Not all garbage trucks and other collection vehicles are going to meet the needs of every company. What works best for a rural residential area is likely a different truck than what is most advantageous for a construction crew in urban America. To have confidence in purchasing the truck that’s best for your workload, it’s important to be able to make an educated decision based on accurate and comprehensive information from reputable and reliable sources. Therefore, this breakdown of four common types of garbage trucks will present key points and practical facts so that you can make the best possible decision for your company’s needs.
These commercial waste collectors have forks in front of the cab. The forks, powered by hydraulics, gathers an entire dumpster, lifts it over the truck, and deposit the waste into the open top of the otherwise enclosed bed or body of the truck and finally, the forks set the dumpster back in its place. Because of that enclosed structure, front-loaders are also able to collect liquid waste. A compactor is built into the body for the purpose of crushing the body’s contents for a maximum containment capacity of eight thousand pounds and 40 cubic yards of rubbish.
The most popular type of garbage truck, the rear-loaders are the collection vehicles that run residential routes. Although they are the commonly associated reference to all waste collection trucks, they are unique from all their collection cousins in that the waste is deposited into the body of these trucks by humans rather than by an automated attachment on the truck itself. Rear-loaded trucks are designed for two people at most to ride hanging onto the back of the truck, allowing the speedy acquisition of waste cans and bags in neighborhoods and suburban areas. The truck stops, the individuals hanging on the back hop off and quickly grab the trach at each home, toss it into the truck’s body, then replace that homes trash container and jump back onto the back of the truck, signaling the driver to move along to the next home. These trucks can hold up to 16 tons of waste, which is the equivalent of about 850 homes’ trash.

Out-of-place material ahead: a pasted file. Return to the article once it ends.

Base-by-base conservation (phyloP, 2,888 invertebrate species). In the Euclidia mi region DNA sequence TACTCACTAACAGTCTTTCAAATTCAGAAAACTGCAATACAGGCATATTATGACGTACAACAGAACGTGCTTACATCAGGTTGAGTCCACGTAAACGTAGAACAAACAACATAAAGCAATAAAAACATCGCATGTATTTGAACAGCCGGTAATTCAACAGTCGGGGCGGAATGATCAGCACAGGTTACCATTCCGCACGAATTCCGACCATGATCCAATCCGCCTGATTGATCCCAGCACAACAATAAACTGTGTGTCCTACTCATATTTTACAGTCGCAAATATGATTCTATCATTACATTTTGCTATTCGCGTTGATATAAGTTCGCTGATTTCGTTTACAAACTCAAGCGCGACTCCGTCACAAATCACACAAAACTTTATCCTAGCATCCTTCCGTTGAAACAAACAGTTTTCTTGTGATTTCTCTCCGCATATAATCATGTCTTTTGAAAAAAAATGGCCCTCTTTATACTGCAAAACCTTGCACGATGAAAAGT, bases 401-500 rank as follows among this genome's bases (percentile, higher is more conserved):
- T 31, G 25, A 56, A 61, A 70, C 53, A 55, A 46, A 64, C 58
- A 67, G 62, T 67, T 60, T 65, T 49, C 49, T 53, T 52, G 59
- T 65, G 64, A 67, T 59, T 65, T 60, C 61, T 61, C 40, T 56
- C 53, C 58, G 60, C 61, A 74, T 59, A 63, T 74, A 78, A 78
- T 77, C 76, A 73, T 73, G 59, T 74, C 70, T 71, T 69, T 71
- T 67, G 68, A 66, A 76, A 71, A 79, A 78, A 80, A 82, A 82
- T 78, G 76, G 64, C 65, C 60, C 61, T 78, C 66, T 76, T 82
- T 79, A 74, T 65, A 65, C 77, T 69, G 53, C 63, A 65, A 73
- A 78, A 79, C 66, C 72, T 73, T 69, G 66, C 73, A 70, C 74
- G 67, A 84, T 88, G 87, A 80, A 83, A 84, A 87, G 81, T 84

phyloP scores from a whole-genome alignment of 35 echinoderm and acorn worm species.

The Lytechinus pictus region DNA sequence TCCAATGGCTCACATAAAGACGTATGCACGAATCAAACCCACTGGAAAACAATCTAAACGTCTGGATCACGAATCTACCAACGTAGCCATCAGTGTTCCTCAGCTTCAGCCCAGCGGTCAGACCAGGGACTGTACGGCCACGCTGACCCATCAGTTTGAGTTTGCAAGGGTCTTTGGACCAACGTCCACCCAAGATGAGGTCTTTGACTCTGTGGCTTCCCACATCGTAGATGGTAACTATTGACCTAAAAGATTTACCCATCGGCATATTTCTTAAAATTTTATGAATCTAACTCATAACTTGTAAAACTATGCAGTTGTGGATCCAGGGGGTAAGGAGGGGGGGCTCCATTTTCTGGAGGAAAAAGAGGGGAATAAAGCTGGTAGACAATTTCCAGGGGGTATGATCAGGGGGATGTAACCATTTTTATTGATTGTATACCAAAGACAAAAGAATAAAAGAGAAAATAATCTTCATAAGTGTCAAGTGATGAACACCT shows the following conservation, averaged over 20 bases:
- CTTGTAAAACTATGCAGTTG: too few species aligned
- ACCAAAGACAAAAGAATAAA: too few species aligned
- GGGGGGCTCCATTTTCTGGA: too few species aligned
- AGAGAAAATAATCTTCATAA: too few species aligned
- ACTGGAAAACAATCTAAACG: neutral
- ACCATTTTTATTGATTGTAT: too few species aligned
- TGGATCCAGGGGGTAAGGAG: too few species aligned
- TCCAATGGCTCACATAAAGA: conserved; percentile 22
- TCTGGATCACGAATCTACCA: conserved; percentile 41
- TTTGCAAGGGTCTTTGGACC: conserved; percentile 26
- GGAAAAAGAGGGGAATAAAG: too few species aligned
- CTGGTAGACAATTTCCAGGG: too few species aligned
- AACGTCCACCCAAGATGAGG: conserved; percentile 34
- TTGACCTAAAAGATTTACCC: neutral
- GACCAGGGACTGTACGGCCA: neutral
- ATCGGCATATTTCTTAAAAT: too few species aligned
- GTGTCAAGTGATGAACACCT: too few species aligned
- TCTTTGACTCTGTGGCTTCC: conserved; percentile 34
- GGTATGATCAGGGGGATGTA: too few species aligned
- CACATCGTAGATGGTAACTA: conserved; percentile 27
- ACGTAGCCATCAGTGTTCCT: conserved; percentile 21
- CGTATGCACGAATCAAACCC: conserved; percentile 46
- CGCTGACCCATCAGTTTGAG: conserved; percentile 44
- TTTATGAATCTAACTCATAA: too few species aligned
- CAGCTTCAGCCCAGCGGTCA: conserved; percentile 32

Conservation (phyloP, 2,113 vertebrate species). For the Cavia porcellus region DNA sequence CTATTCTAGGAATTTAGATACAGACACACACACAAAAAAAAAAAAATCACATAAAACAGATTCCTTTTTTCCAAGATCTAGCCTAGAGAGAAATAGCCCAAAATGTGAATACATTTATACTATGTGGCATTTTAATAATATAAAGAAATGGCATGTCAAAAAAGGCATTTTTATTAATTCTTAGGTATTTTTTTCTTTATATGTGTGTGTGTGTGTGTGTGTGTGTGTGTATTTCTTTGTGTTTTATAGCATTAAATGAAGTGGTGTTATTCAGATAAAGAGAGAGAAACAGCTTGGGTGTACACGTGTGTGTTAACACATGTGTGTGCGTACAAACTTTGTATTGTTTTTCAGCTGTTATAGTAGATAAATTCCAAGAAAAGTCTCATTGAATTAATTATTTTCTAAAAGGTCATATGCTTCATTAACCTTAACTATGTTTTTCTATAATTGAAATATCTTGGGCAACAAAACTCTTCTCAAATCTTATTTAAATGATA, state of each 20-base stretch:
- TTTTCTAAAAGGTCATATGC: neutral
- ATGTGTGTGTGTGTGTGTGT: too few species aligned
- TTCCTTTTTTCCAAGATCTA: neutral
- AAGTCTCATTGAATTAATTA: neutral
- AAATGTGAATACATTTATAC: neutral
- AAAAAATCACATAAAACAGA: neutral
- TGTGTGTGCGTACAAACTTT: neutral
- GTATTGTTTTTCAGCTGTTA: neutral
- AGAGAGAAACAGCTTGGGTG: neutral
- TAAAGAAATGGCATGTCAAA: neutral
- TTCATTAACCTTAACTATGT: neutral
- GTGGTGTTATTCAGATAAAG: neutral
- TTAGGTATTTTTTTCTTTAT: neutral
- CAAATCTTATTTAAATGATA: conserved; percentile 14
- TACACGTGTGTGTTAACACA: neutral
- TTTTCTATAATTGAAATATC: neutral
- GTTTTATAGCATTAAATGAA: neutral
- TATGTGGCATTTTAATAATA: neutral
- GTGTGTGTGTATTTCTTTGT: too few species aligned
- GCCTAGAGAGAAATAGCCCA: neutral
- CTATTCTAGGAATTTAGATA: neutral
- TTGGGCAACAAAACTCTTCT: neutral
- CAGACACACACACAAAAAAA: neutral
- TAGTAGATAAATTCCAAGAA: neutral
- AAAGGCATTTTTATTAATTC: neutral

Another type of waste removal truck that collects the rubbish in commercial dumpsters is the roll-off truck. However, where the front-loaders empty the dumpster’s contents into the truck’s body, then return that dumpster to the spot it was lifted from, a roll-off truck loads the whole waste-filled dumpster onto rollers in its bed and hauls it away.
There are two ways that dumpsters can be loaded onto the truck. First is using a cable hook and winch system to pull the dumpster onto the truck’s rollers. Alternatively, smaller roll-off trucks use a hook-lift system. This refers to a 90-degree arm that hooks to a bar on the dumpster and lifts it onto the rollers. Both styles are required to cover the containers they transport unless they’re empty.
Characterized by the mechanism used to gather large, bulky, and cumbersome waste and other items, such as cars going to scrap, these impressive collection vehicles can raise up to 3200 pounds when the arm is fully extended at 20 feet. At ten feet, the hydraulic arm can lift 7100 pounds. Items are “grappled” or grabbed by a contraption attached to the extending arm, much like a massive resemblance to the claw crane arcade game. The clutching device releases its contents into either the container body of the truck, into a separate and stationary container, or into another truck or trailer’s containing unit. Roll-offs are the most versatile among collection vehicles and are useful for companies in many different industries.
As previously stated, knowing what type of truck will be best for the needs of your company’s work is arguably the most critical aspect of making a solid investment in your business. Reliable sources of clear, thorough information can boost your assurance by providing pertinent and relevant facts for your review and consideration. Knowing what options are available helps to ensure that the purchase you decide will be optimal for your business.